Review Summary: Grounded by Timothy's gorgeous piano compositions, "Help" is expansive, soulful ambient music that goes off in unexpected directions.
Befitting of a man who also weaves, sculpts and makes films, Duval Timothy creates music with a whimsical spirit. Grounded by his gorgeous piano compositions—a blend of minimalist classical, avant-garde and smooth jazz—Timothy explores many different styles with an unbothered attitude, not feeling restless as much as casually exploratory. His new album Help
boasts a wide array of instrumentation and genre influence, splitting the 18 tracks between (mostly) solo piano pieces and more elaborate excursions.
Kicking off with the deep synths and slinky keys of “Next Tomorrow”, Help
establishes a groovy and beat-oriented current on the album that weaves through more typically stoic ambient work. His malleable composition style gives itself easily to these excitingly rhythmic and broadly sweeping interpretations: see the smeary, seductive funk of “Groundnut”, or “Fall Again”, where double-tracked guitar licks, pulsating drum loops, and swooning vocals from Lil Silva pile on to Timothy’s rollicking piano, the song venturing into quasi neo-soul territory without breaking a sweat. “Still Happened” is a perfect marriage of this melodic, borderline-pop mode with his more angular side, beginning with tense synthesizers and dissonant, choppy voices that are soon thrown over romantically swaying chords and clacking percussion. And the album ends on a high note with “Pink”, where fuzzy oscillating synths and glitch noise dance atop dark piano.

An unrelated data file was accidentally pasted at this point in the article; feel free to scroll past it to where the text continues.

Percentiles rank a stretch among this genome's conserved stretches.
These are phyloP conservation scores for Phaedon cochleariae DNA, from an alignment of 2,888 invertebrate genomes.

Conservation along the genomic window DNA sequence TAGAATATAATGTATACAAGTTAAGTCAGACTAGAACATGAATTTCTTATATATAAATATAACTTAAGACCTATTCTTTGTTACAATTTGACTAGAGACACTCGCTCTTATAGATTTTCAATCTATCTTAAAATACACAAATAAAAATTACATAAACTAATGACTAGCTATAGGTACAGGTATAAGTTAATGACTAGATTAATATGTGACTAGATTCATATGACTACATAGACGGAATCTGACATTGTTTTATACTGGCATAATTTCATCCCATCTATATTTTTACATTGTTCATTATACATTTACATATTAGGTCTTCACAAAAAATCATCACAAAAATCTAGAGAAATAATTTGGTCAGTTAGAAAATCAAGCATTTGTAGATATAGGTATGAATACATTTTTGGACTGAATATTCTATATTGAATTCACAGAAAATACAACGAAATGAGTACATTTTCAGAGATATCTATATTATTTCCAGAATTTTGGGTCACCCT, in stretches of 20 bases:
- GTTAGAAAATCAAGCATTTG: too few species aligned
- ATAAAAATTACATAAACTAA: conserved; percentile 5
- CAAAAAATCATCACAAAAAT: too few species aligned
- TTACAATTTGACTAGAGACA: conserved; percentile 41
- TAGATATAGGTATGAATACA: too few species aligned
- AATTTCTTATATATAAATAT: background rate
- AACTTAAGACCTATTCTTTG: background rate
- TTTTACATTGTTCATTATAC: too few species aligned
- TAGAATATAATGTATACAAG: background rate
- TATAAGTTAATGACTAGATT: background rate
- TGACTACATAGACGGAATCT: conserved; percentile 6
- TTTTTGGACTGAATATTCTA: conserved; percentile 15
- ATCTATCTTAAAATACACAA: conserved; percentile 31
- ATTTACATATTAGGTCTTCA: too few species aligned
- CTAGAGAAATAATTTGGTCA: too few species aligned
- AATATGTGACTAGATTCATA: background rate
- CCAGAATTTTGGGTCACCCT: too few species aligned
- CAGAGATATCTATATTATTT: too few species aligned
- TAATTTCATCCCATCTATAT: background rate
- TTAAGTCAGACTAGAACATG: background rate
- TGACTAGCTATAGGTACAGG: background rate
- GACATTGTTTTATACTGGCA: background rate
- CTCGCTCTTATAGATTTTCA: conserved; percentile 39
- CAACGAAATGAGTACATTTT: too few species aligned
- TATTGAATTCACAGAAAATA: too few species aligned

Timothy shows an able hand when it comes to venturing away from his more pared-down solo keyboard pieces, interspersing these alternately soulful, funky, and gritty songs at a perfect frequency throughout the album’s 55 minutes; it flows like a shoreline, retreating to calmer domain after occasional rushes of excitement. When the arrangement is reduced to his solo piano/electric piano, Timothy achieves sublime beauty in pensive and jagged ways—as on the ruminative “9”, or the overcast “C”, which snags into a coyly non-resolving melody at the end. “Same” and “Ice”, paired towards the back of the album, are both buoyant pieces that are uncannily quaint, like they could’ve been written a century ago if it weren’t for Timothy’s knack for acutely folding his songs in on themselves. Solo piano is a hard avenue to claim a unique voice in, but it’s exciting to hear him develop his own in real time over his records.
Actual voices pop up over the course of the album, and for the most part are impeccably chosen (the irritating pitch-shifted sample on the post-chillwave “Like” is the only obvious weak point). Timothy sprinkled his last release, 2 Sim
, with phone messages from friends and family in Sierra Leone, where his father was born and where Timothy spends much of his time. Help
follows a similar path, and though voice is much less frequent, it often has huge impact: the mournful “Slave” features vocalist Ibiye Camp repeating the title over and over, pouring over the piano like a descending synth line, and a sampled Pharell speech about the racial politics of major labels owning artists' masters bitterly driving the point home; immediately after, Timothy's sister offers sobering wisdom on “TDAGB” (“things don’t always get better”), her voice ironically ascending like a helium balloon. And perhaps most affecting is “Look”, where a stumbling piano coils softly around extraneous noise—digital whooshes, car horns honking—that provide a meditative backdrop to the words of late painter Ellsworth Kelly, who begins:
“I don’t like decoration. It’s like bad painting. Because, to me, a painting really has to really mean something. It’s hard to say what it means except what you feel and what you can do with it by looking and investigating.”
Listening to this album, which rarely feels directionless or purposeless over its 18 tracks, it’s clear why Kelly’s words resonate with Timothy so much. It’s avoids feeling static even as it returns to similar themes—emotive solo piano, soulful ambient, guest heavy electro-jams. Timothy darts into many different directions on Help
with vigor, the genre-hopping a catalyst for wrenching new sounds and themes from his already immensely evocative piano compositions, with almost-always exquisite results.